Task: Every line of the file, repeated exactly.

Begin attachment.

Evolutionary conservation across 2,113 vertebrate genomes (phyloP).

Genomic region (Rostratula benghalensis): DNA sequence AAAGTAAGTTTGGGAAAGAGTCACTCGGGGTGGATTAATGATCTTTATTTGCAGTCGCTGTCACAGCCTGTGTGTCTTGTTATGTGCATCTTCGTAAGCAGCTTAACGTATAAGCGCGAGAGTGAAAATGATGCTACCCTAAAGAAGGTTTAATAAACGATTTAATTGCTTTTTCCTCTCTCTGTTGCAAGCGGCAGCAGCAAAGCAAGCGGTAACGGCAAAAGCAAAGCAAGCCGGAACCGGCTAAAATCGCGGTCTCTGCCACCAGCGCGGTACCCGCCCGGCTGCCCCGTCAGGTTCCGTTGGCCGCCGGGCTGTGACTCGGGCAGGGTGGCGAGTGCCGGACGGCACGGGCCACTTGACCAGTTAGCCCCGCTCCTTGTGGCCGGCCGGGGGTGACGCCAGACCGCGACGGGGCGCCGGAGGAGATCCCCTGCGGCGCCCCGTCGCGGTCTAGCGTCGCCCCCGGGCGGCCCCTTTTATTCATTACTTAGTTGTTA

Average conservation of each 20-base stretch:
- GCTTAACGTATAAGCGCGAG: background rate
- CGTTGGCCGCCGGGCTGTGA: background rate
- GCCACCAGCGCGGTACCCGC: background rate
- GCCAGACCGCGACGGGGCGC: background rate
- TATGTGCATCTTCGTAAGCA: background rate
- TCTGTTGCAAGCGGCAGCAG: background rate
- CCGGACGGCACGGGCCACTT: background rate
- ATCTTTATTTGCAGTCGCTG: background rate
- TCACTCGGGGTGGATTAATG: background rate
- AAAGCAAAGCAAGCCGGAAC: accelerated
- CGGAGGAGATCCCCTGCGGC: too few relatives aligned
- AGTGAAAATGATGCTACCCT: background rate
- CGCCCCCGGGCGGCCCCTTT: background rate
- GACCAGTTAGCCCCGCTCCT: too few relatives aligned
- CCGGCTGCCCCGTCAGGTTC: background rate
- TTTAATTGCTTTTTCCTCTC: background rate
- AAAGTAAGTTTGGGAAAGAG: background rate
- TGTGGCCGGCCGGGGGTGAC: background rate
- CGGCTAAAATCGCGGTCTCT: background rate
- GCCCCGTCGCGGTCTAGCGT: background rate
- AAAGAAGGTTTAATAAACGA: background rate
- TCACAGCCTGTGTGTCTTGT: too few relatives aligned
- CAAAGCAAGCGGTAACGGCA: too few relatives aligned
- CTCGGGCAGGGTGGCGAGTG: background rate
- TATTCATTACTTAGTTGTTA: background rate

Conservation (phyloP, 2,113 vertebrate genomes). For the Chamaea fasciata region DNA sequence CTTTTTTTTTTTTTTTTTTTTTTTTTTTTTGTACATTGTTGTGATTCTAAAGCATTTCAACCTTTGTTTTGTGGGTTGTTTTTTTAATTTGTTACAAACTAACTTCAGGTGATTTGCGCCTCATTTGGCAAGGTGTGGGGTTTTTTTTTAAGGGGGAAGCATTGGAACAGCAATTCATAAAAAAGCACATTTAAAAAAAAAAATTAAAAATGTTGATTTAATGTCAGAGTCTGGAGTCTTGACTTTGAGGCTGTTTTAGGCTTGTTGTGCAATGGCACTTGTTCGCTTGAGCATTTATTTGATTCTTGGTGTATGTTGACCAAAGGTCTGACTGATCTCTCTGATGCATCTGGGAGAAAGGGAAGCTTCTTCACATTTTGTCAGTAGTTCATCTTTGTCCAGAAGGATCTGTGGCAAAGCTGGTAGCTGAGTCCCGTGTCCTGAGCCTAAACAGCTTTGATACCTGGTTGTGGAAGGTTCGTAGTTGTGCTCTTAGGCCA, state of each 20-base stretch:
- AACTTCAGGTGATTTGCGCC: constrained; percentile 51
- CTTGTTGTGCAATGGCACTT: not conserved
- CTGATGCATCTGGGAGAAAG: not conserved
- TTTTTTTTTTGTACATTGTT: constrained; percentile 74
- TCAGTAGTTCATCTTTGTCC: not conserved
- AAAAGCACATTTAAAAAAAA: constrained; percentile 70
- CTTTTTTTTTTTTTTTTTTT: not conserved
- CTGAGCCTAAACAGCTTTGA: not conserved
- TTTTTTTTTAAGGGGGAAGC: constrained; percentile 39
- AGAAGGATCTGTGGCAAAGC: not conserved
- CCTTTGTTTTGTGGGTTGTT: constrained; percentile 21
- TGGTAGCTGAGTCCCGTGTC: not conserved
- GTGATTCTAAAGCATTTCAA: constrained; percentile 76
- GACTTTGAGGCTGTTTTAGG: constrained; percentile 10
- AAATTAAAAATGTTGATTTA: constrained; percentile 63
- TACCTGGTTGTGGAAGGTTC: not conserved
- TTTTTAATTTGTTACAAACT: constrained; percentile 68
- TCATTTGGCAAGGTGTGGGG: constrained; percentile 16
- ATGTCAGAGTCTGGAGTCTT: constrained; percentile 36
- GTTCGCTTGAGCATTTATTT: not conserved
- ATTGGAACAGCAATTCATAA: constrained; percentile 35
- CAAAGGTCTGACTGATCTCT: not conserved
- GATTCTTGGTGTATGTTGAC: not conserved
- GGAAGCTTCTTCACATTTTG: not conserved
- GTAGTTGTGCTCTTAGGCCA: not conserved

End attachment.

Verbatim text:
Evolutionary conservation across 2,113 vertebrate genomes (phyloP).

Genomic region (Rostratula benghalensis): DNA sequence AAAGTAAGTTTGGGAAAGAGTCACTCGGGGTGGATTAATGATCTTTATTTGCAGTCGCTGTCACAGCCTGTGTGTCTTGTTATGTGCATCTTCGTAAGCAGCTTAACGTATAAGCGCGAGAGTGAAAATGATGCTACCCTAAAGAAGGTTTAATAAACGATTTAATTGCTTTTTCCTCTCTCTGTTGCAAGCGGCAGCAGCAAAGCAAGCGGTAACGGCAAAAGCAAAGCAAGCCGGAACCGGCTAAAATCGCGGTCTCTGCCACCAGCGCGGTACCCGCCCGGCTGCCCCGTCAGGTTCCGTTGGCCGCCGGGCTGTGACTCGGGCAGGGTGGCGAGTGCCGGACGGCACGGGCCACTTGACCAGTTAGCCCCGCTCCTTGTGGCCGGCCGGGGGTGACGCCAGACCGCGACGGGGCGCCGGAGGAGATCCCCTGCGGCGCCCCGTCGCGGTCTAGCGTCGCCCCCGGGCGGCCCCTTTTATTCATTACTTAGTTGTTA

Average conservation of each 20-base stretch:
- GCTTAACGTATAAGCGCGAG: background rate
- CGTTGGCCGCCGGGCTGTGA: background rate
- GCCACCAGCGCGGTACCCGC: background rate
- GCCAGACCGCGACGGGGCGC: background rate
- TATGTGCATCTTCGTAAGCA: background rate
- TCTGTTGCAAGCGGCAGCAG: background rate
- CCGGACGGCACGGGCCACTT: background rate
- ATCTTTATTTGCAGTCGCTG: background rate
- TCACTCGGGGTGGATTAATG: background rate
- AAAGCAAAGCAAGCCGGAAC: accelerated
- CGGAGGAGATCCCCTGCGGC: too few relatives aligned
- AGTGAAAATGATGCTACCCT: background rate
- CGCCCCCGGGCGGCCCCTTT: background rate
- GACCAGTTAGCCCCGCTCCT: too few relatives aligned
- CCGGCTGCCCCGTCAGGTTC: background rate
- TTTAATTGCTTTTTCCTCTC: background rate
- AAAGTAAGTTTGGGAAAGAG: background rate
- TGTGGCCGGCCGGGGGTGAC: background rate
- CGGCTAAAATCGCGGTCTCT: background rate
- GCCCCGTCGCGGTCTAGCGT: background rate
- AAAGAAGGTTTAATAAACGA: background rate
- TCACAGCCTGTGTGTCTTGT: too few relatives aligned
- CAAAGCAAGCGGTAACGGCA: too few relatives aligned
- CTCGGGCAGGGTGGCGAGTG: background rate
- TATTCATTACTTAGTTGTTA: background rate

Conservation (phyloP, 2,113 vertebrate genomes). For the Chamaea fasciata region DNA sequence CTTTTTTTTTTTTTTTTTTTTTTTTTTTTTGTACATTGTTGTGATTCTAAAGCATTTCAACCTTTGTTTTGTGGGTTGTTTTTTTAATTTGTTACAAACTAACTTCAGGTGATTTGCGCCTCATTTGGCAAGGTGTGGGGTTTTTTTTTAAGGGGGAAGCATTGGAACAGCAATTCATAAAAAAGCACATTTAAAAAAAAAAATTAAAAATGTTGATTTAATGTCAGAGTCTGGAGTCTTGACTTTGAGGCTGTTTTAGGCTTGTTGTGCAATGGCACTTGTTCGCTTGAGCATTTATTTGATTCTTGGTGTATGTTGACCAAAGGTCTGACTGATCTCTCTGATGCATCTGGGAGAAAGGGAAGCTTCTTCACATTTTGTCAGTAGTTCATCTTTGTCCAGAAGGATCTGTGGCAAAGCTGGTAGCTGAGTCCCGTGTCCTGAGCCTAAACAGCTTTGATACCTGGTTGTGGAAGGTTCGTAGTTGTGCTCTTAGGCCA, state of each 20-base stretch:
- AACTTCAGGTGATTTGCGCC: constrained; percentile 51
- CTTGTTGTGCAATGGCACTT: not conserved
- CTGATGCATCTGGGAGAAAG: not conserved
- TTTTTTTTTTGTACATTGTT: constrained; percentile 74
- TCAGTAGTTCATCTTTGTCC: not conserved
- AAAAGCACATTTAAAAAAAA: constrained; percentile 70
- CTTTTTTTTTTTTTTTTTTT: not conserved
- CTGAGCCTAAACAGCTTTGA: not conserved
- TTTTTTTTTAAGGGGGAAGC: constrained; percentile 39
- AGAAGGATCTGTGGCAAAGC: not conserved
- CCTTTGTTTTGTGGGTTGTT: constrained; percentile 21
- TGGTAGCTGAGTCCCGTGTC: not conserved
- GTGATTCTAAAGCATTTCAA: constrained; percentile 76
- GACTTTGAGGCTGTTTTAGG: constrained; percentile 10
- AAATTAAAAATGTTGATTTA: constrained; percentile 63
- TACCTGGTTGTGGAAGGTTC: not conserved
- TTTTTAATTTGTTACAAACT: constrained; percentile 68
- TCATTTGGCAAGGTGTGGGG: constrained; percentile 16
- ATGTCAGAGTCTGGAGTCTT: constrained; percentile 36
- GTTCGCTTGAGCATTTATTT: not conserved
- ATTGGAACAGCAATTCATAA: constrained; percentile 35
- CAAAGGTCTGACTGATCTCT: not conserved
- GATTCTTGGTGTATGTTGAC: not conserved
- GGAAGCTTCTTCACATTTTG: not conserved
- GTAGTTGTGCTCTTAGGCCA: not conserved